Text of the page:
Nonna worked as a seamstress for 20 years. She gets an $82.42 monthly pension because of her efforts. Most of her coworkers were Italian and her boss spoke Spanish, so they got along communicating without English. After decades in America, Nonna still speaks broken English. We speak Italian with her in our home. She loves to tell stories of her life in Italy.
 
Nonna’s mother, Giuseppina, was a generous woman of faith. When she cooked for her family, before they ate, she and her daughters would bring bowls of pasta and bread to those living on the streets in their village. One day, Nonna Giuseppina arrived home with only her slip on. When questioned about her appearance, she explained she had met a homeless woman. She knew she could buy or make herself a new dress, but that poor woman could not.
 
Nonna told of her mother faithfully attending church every weekend. When the children were young, she and her husband would attend mass at different hours, so one parent was home with the babies. When her husband traveled for business, Great-grandmother brought all her children to church with her. Nonna had nine siblings. At that time, two were still babies.
 
When the children grew noisy and restless. A woman sitting in the pew behind leaned forward to complain. Nonna’s mother told her, “I wanted to come to church. My husband’s on a business trip. If you don’t like the noise, go home.”
 
Nonna tells another story of her mother walking along the cobblestone street in their Sicilian town, warmly greeting everyone she passed. As they walked on, my Nonna, then a young girl, finally asked, “Do you know all these people?” Nonna Giuseppina answered, “No. But, the LORD knows all about them, and He wants me to greet them and give them His blessing.” Everywhere we go, we should be about the Father’s business. Everyplace you go, endeavor to bless it for Jesus. Be His witness, His ambassador, His representative.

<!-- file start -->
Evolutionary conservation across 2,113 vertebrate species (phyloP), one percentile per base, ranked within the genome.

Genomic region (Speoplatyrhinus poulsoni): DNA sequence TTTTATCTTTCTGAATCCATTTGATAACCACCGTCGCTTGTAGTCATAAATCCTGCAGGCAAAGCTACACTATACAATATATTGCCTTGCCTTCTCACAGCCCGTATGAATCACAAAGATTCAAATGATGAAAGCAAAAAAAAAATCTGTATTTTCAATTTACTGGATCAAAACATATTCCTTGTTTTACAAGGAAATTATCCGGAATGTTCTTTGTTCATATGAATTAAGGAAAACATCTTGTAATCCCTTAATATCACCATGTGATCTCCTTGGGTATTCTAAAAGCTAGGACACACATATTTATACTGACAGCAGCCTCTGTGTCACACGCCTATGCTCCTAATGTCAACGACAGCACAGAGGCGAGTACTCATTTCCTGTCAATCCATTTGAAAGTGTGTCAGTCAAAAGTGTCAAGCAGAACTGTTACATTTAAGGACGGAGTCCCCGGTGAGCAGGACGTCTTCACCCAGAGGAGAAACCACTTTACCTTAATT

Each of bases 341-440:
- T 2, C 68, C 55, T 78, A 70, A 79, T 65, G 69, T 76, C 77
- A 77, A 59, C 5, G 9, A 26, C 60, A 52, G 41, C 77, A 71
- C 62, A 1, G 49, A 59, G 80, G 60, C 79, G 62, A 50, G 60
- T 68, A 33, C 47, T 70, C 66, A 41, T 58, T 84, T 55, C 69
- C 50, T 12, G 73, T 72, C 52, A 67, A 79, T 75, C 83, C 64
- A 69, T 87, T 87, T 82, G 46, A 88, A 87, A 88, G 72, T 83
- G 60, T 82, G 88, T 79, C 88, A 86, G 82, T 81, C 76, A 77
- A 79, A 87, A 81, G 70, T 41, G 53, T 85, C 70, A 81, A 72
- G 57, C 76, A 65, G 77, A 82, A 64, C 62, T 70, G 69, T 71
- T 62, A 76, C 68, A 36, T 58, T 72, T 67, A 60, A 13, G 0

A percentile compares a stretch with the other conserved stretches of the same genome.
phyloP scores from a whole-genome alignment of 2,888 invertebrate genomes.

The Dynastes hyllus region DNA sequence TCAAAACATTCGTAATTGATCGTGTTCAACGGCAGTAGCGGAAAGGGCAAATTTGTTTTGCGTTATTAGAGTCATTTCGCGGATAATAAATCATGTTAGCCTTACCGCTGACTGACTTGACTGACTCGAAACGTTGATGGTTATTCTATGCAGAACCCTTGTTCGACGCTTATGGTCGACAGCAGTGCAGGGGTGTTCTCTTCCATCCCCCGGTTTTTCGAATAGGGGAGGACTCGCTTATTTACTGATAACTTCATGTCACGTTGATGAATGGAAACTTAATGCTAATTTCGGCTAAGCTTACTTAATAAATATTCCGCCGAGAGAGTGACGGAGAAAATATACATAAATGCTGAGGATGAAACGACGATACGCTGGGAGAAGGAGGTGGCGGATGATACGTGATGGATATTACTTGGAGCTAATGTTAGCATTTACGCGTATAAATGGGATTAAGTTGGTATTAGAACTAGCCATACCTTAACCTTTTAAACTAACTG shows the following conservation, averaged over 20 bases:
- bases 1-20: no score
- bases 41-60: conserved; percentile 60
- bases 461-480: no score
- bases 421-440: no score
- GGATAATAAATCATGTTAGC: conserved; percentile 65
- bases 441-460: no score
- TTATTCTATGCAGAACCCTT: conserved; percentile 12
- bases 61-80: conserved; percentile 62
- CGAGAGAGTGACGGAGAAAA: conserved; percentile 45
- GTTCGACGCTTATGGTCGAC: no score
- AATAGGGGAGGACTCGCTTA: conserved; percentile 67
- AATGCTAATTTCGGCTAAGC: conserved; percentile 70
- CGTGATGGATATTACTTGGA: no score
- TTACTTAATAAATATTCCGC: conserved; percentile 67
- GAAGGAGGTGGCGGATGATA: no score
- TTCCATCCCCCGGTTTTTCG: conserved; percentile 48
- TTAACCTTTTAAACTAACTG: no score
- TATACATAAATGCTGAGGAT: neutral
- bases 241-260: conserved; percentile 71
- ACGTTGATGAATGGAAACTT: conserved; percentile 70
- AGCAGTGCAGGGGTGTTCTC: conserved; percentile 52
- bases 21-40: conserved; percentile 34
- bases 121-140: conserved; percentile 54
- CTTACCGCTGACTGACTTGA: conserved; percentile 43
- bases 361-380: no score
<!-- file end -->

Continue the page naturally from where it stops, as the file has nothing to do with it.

As a boy, I’d often spend weekends at Nonna’s house. One weekend, I brought an empty notebook and asked Nonna if we could cook. Together we made everything from pasta sauce and chicken cutlets to chocolate cookies. I recorded these treasured recipes as best I could, trying to discern how Nonna’s “pinch” or “dash”  translated into standard measurements.
 
Once after Nonna came to live with us, she and I were watching a TV special about the persecuted church. A young Chinese girl refused to spit and step on an image of Jesus. Following her example, the rest of the children at her school stood firm in their faith. All the children were martyred. As the show was in English, Nonna did not understand. But looking up from her chair at my tears, she began to weep with me for our fallen brothers and sisters who laid down their very lives for the Lord Jesus.
 
Nonna says we are to live “tutto nel Signore,” meaning, “all in the LORD.” Nonna keeps it simple. When I ask her what she believes happens after we die, she says, “If you believe in Jesus, you go to Heaven; if not, you go to Hell.” She’s right.
 
I enjoy sharing these stories and lessons from Nonna. The Bible commands us to honor the aged. Proverbs teaches that gray hair is a crown of splendor for the old (16:31; 20:29). It’s good to be old. It means you’ve endured. If you’ve trusted your life to Christ, old age means you’re closer to Heaven.
 
While you’re alive, learn from those who have lived longer than you. Ask questions. Learn to be a wise listener. In those conversations, be bold in sharing the gospel of Jesus. It might be someone’s last day on earth. Redeem the time. The old have wisdom to share. Let’s listen.